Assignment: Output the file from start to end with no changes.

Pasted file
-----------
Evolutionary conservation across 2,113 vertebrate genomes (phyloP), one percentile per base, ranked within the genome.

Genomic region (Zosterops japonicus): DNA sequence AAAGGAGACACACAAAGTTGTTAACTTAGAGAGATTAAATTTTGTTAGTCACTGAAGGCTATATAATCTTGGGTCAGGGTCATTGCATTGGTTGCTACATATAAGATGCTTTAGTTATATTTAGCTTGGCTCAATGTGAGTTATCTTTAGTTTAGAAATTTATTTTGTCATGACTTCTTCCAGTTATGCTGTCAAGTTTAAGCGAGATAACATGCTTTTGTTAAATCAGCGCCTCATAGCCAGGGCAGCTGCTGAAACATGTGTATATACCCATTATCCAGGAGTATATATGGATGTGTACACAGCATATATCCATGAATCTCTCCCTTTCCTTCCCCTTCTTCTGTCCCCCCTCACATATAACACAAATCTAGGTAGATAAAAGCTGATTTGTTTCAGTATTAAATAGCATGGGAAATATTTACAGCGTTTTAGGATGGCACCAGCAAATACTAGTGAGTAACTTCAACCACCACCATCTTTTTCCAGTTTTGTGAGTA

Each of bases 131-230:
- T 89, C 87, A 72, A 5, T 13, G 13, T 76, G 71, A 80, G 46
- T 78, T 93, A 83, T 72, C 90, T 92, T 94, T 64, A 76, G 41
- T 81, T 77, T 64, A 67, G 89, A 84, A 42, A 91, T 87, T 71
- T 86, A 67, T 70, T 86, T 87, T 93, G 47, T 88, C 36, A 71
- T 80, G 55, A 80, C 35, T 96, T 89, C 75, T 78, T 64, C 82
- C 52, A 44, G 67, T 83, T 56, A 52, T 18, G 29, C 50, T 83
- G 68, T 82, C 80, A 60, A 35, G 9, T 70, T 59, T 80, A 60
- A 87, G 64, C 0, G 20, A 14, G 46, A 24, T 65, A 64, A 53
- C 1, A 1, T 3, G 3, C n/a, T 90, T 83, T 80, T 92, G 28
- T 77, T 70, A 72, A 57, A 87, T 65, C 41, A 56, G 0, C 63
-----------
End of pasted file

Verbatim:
Evolutionary conservation across 2,113 vertebrate genomes (phyloP), one percentile per base, ranked within the genome.

Genomic region (Zosterops japonicus): DNA sequence AAAGGAGACACACAAAGTTGTTAACTTAGAGAGATTAAATTTTGTTAGTCACTGAAGGCTATATAATCTTGGGTCAGGGTCATTGCATTGGTTGCTACATATAAGATGCTTTAGTTATATTTAGCTTGGCTCAATGTGAGTTATCTTTAGTTTAGAAATTTATTTTGTCATGACTTCTTCCAGTTATGCTGTCAAGTTTAAGCGAGATAACATGCTTTTGTTAAATCAGCGCCTCATAGCCAGGGCAGCTGCTGAAACATGTGTATATACCCATTATCCAGGAGTATATATGGATGTGTACACAGCATATATCCATGAATCTCTCCCTTTCCTTCCCCTTCTTCTGTCCCCCCTCACATATAACACAAATCTAGGTAGATAAAAGCTGATTTGTTTCAGTATTAAATAGCATGGGAAATATTTACAGCGTTTTAGGATGGCACCAGCAAATACTAGTGAGTAACTTCAACCACCACCATCTTTTTCCAGTTTTGTGAGTA

Each of bases 131-230:
- T 89, C 87, A 72, A 5, T 13, G 13, T 76, G 71, A 80, G 46
- T 78, T 93, A 83, T 72, C 90, T 92, T 94, T 64, A 76, G 41
- T 81, T 77, T 64, A 67, G 89, A 84, A 42, A 91, T 87, T 71
- T 86, A 67, T 70, T 86, T 87, T 93, G 47, T 88, C 36, A 71
- T 80, G 55, A 80, C 35, T 96, T 89, C 75, T 78, T 64, C 82
- C 52, A 44, G 67, T 83, T 56, A 52, T 18, G 29, C 50, T 83
- G 68, T 82, C 80, A 60, A 35, G 9, T 70, T 59, T 80, A 60
- A 87, G 64, C 0, G 20, A 14, G 46, A 24, T 65, A 64, A 53
- C 1, A 1, T 3, G 3, C n/a, T 90, T 83, T 80, T 92, G 28
- T 77, T 70, A 72, A 57, A 87, T 65, C 41, A 56, G 0, C 63